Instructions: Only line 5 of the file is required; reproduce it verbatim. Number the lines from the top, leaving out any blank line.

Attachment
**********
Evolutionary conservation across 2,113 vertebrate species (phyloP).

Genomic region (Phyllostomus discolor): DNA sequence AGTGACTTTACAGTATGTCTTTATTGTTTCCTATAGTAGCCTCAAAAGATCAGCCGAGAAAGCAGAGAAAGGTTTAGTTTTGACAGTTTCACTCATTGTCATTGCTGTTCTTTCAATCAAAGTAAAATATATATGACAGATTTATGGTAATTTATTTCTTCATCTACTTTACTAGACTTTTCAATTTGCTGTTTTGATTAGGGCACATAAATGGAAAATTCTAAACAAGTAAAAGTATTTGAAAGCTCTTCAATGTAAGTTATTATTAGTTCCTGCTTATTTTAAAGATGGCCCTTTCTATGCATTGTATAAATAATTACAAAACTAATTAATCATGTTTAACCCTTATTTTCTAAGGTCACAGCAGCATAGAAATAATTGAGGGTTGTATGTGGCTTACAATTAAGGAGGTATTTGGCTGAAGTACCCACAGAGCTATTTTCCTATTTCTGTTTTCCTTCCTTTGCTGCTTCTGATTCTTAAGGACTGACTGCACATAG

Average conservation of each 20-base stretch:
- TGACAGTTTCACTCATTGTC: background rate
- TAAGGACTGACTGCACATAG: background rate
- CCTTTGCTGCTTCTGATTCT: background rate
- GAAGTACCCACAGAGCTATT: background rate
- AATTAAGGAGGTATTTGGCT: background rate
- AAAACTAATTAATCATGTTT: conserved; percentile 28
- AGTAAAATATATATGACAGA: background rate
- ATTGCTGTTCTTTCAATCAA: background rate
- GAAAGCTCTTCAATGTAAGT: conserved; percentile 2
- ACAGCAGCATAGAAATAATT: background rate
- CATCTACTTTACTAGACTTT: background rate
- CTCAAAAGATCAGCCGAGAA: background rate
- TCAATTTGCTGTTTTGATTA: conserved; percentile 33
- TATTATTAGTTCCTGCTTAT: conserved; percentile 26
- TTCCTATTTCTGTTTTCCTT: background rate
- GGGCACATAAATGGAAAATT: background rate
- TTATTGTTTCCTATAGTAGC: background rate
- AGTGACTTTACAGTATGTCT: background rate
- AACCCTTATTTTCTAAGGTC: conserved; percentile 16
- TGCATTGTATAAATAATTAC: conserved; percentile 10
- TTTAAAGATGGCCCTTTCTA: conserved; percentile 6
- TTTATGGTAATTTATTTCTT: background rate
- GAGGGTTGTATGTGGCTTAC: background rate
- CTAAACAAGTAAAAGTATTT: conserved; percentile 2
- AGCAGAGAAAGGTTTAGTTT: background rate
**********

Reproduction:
- TAAGGACTGACTGCACATAG: background rate